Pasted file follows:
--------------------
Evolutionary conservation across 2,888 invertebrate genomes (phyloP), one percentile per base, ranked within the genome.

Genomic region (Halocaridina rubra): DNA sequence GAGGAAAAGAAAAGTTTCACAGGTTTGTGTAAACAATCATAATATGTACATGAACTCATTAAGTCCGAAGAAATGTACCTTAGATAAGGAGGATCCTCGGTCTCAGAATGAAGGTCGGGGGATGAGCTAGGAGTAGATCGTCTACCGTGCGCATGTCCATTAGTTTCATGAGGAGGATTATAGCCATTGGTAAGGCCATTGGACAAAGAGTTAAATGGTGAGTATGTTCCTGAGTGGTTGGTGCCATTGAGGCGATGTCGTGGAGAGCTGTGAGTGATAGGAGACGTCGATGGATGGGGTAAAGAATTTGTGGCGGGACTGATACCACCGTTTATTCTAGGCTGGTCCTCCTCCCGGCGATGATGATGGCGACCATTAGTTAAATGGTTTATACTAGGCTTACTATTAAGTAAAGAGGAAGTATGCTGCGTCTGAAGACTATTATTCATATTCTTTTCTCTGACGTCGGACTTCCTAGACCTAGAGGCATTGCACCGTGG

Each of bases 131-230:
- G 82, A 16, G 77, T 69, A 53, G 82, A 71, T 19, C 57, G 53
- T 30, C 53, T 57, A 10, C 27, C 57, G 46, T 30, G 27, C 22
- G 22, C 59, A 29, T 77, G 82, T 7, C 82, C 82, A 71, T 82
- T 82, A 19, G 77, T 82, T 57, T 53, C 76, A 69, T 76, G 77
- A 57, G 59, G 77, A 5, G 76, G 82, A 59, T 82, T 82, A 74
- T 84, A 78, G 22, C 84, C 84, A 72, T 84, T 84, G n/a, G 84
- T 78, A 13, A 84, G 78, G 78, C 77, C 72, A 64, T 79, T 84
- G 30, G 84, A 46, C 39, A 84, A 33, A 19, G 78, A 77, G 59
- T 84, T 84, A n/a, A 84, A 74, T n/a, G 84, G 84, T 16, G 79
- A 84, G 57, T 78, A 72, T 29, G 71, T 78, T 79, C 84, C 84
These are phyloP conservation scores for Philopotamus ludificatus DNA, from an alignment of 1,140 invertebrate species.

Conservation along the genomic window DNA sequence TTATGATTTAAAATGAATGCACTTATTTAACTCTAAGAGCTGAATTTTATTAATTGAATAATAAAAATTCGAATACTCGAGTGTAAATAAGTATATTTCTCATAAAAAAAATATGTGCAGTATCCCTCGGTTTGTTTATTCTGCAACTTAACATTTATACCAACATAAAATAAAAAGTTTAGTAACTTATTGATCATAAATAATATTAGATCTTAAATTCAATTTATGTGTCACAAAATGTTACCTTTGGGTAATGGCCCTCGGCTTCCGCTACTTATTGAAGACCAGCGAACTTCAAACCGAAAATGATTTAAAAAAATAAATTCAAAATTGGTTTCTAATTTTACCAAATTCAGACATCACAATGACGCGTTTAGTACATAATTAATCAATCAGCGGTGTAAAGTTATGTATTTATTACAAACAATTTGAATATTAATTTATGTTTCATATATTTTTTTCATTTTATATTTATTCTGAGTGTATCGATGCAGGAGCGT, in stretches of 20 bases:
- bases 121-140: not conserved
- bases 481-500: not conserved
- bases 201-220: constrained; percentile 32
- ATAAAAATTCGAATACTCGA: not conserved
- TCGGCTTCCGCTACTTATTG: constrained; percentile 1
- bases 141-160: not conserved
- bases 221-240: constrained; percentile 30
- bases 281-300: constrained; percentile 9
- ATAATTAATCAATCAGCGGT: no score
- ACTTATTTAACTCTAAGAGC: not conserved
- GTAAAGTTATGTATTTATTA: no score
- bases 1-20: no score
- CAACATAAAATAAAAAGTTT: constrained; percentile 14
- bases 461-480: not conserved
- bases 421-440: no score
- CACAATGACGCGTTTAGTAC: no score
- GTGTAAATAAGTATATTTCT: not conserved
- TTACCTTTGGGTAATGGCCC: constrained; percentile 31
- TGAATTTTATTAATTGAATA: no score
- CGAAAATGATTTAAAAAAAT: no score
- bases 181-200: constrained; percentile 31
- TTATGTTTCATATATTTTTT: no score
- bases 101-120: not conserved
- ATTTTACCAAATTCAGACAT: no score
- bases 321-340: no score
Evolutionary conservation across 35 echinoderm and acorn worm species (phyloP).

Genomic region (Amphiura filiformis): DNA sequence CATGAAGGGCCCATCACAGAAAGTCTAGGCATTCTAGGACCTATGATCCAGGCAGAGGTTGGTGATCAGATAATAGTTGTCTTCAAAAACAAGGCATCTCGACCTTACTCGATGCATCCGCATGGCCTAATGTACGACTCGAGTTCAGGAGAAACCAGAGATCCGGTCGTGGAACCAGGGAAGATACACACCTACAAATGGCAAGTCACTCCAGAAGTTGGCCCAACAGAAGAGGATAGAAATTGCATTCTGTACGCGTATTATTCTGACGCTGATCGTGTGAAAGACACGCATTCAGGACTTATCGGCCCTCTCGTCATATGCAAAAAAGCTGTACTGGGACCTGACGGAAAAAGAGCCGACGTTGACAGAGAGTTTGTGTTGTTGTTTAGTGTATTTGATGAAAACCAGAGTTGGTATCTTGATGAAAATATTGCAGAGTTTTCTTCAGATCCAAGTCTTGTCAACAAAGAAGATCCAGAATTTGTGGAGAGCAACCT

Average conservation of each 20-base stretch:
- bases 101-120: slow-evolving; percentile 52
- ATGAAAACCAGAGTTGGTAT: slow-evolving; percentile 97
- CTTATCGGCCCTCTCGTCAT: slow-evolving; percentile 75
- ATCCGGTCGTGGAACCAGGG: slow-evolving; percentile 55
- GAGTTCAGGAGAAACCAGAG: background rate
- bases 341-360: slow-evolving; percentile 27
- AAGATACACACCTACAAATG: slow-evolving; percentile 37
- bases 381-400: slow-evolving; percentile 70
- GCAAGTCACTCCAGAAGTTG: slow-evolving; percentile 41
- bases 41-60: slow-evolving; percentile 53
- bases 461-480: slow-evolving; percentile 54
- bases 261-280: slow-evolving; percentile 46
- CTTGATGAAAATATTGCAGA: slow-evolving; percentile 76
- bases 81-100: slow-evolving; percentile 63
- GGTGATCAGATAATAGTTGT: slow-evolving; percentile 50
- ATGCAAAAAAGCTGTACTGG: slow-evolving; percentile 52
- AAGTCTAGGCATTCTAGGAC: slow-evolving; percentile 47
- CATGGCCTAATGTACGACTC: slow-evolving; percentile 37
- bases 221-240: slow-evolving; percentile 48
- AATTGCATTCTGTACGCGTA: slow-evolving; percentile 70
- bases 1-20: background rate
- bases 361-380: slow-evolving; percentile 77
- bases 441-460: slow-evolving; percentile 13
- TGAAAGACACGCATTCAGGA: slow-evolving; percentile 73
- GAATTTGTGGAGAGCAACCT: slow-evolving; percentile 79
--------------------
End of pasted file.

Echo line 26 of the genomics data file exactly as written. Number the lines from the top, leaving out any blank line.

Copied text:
- GTAAAGTTATGTATTTATTA: no score